Thanks to a carefully orchestrated conspiracy of time zones, work schedules, and rainstorms, I completely missed Fannie’s post earlier this day until this evening. And when I say missed, I really mean it – the comments have long since hit their ceiling at 50. I hope I’m not crossing a line here, but I thought I could both contribute a bit more to the excellent discussion she’s already started as a member of a family headed by two women and give everyone a new comments section to bring up unfinished points.
One issue raised by several comments was how they, as members of same-sex couples, have either mentally prepared themselves for how they would respond to appreciably similar situations or have assessed actual statements or actions that implied that a confrontation could be brewing. Having been raised by two mothers I’m familiar with these fears, which one comment described as a mess of impulses to either “duck” or “cut-and-run”. I still vividly remember eating in a restaurant in Little Rock, while visiting family in Arkansas, with only my brother and parents and having an uncomfortable encounter with our server.
Initially, there seemed to be no problem. We ordered our choice of beverages and he kindly and quickly provided them. But after he returned with a salad one of my mothers had ordered, the questions began with him awkwardly and uncertainly probing – “Are you two sisters?” My parents’ eyes darted to each other, then the one closest him, stared almost vacantly at me while slowly exhaling. She explained later that she had been puzzling over how she could best shepherd me and my brother out of the restaurant if a physical confrontation occurred.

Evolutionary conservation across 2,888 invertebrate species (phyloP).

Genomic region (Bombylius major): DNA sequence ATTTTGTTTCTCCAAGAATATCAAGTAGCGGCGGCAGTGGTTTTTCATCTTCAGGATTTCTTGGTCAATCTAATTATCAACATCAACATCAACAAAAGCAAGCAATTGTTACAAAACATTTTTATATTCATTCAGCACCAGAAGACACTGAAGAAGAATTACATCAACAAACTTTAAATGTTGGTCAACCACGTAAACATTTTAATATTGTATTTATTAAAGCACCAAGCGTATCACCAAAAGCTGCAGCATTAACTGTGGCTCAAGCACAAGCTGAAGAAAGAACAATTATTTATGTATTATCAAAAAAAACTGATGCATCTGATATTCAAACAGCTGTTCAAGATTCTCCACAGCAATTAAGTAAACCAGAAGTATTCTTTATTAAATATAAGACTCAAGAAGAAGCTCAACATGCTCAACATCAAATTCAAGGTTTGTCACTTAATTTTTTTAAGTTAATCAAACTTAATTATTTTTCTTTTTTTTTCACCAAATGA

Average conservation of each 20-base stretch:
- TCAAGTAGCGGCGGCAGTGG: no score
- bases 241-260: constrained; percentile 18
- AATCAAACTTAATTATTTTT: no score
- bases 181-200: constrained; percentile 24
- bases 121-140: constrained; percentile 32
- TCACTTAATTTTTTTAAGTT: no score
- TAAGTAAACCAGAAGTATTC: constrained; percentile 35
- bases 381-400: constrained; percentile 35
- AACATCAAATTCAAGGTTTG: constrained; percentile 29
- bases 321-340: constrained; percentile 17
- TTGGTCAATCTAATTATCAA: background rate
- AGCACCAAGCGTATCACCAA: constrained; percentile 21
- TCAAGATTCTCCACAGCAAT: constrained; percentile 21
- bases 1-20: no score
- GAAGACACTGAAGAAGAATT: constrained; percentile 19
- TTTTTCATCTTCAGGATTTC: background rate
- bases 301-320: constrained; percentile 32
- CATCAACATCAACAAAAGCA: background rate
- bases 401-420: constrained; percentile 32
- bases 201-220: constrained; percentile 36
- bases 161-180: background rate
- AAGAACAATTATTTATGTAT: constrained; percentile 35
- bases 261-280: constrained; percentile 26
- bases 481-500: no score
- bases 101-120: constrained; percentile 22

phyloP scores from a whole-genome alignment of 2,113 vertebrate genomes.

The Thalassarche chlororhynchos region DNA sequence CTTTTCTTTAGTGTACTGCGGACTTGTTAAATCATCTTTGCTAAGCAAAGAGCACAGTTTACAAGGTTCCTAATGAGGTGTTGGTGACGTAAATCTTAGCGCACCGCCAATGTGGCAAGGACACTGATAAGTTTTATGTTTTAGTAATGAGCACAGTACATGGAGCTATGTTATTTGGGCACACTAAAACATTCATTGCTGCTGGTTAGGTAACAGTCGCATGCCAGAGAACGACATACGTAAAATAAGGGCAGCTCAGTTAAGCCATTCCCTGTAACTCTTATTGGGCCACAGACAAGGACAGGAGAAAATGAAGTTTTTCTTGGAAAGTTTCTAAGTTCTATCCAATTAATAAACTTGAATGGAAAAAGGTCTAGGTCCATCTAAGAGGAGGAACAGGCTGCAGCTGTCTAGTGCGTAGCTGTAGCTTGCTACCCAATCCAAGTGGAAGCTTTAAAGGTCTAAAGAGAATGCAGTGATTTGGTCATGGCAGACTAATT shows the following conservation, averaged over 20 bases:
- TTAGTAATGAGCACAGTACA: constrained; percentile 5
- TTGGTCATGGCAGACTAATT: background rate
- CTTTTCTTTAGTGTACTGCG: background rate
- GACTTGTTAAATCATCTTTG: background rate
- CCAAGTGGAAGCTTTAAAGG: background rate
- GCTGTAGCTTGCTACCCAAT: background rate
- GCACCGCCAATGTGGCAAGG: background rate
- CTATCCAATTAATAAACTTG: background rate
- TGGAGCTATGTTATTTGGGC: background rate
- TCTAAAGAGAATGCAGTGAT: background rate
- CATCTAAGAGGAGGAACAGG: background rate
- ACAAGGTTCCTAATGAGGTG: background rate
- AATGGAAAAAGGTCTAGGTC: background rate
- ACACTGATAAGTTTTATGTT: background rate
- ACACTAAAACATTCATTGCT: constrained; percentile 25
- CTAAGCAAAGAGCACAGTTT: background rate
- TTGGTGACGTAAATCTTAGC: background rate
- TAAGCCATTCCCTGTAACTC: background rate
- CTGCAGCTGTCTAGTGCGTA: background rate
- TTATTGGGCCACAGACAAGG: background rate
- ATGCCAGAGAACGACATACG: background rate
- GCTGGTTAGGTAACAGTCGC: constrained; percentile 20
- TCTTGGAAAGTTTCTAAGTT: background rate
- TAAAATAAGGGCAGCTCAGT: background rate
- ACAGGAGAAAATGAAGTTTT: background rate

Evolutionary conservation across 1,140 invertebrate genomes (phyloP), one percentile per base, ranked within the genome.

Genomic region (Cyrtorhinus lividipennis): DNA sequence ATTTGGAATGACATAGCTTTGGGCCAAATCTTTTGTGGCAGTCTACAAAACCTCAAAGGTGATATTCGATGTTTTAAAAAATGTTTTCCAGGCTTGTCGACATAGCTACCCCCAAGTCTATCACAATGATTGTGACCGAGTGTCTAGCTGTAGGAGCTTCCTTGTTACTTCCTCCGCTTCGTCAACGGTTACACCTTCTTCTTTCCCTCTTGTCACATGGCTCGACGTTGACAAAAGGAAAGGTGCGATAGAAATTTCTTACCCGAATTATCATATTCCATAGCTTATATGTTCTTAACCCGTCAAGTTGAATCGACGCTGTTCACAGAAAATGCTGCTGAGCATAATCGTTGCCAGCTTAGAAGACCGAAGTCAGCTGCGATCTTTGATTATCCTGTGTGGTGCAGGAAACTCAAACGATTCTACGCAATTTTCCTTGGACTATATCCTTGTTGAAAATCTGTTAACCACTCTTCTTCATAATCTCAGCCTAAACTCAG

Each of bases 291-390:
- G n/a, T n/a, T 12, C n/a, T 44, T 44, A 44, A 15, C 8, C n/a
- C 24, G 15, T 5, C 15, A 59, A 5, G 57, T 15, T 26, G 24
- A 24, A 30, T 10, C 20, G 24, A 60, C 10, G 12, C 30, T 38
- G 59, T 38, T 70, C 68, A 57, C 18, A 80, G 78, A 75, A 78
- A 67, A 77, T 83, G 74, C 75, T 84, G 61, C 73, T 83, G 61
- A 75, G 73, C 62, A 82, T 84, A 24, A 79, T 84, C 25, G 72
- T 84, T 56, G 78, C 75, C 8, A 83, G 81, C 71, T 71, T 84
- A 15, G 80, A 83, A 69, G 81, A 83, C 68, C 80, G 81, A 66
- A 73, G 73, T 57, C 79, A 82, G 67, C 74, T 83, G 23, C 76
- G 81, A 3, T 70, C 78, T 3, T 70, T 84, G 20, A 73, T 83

Like a game of twenty questions but with far more worries, the waiter would pose a simple question about my parents’ relationship (“Are you cousins?”), receive a polite but simple “no” then disappear to assist another server or deliver a plate to another table. After it had became quite evident that they were lesbians by process of elimination, the waiter explained himself in code, saying, “I’m like you.” The fear of being publicly outed was in fact something all of us shared.
That fear was actually pretty logical. There were too many chances for everything to go wrong. From the at least thirty other people seated around us to the lack of anti-discrimination laws for either employees or patrons in the state, there were simply too many reasons for either him or my parents to openly disclose their identities. The laws and culture of much of the United States make interaction between LGBT* people risky enough that sometimes even speaking with each other, even briefly and as near strangers, is something that can’t always be done openly.
The loneliness that comes from that, I think, is what’s missing from the staged situation.
My family’s other experiences with similarly awkward situations all share a common feature – unlike the families in the recorded restaurants, we were all alone at the time. My parents weren’t present when a friend I hadn’t seen in a decade but who was aware that I personally knew my sperm donor asked why I didn’t live with him and then refused to budge from his conviction that I needed to have a parental relationship with him. Neither I nor my other mother was there when one of my parents was accused by a fellow member of our church of having raised a “defective” child (by which she meant me). My non-biological mother was removed against her will from the court case over my custody, leaving my biological mother alone to defend herself against accusation of having “stolen” sperm.
Fannie asked a very important question – what would you do if you were one of the bystanders to that situation? But I think half the problem is that situations with so many potential allies are rare. Usually, they wait for you to be alone.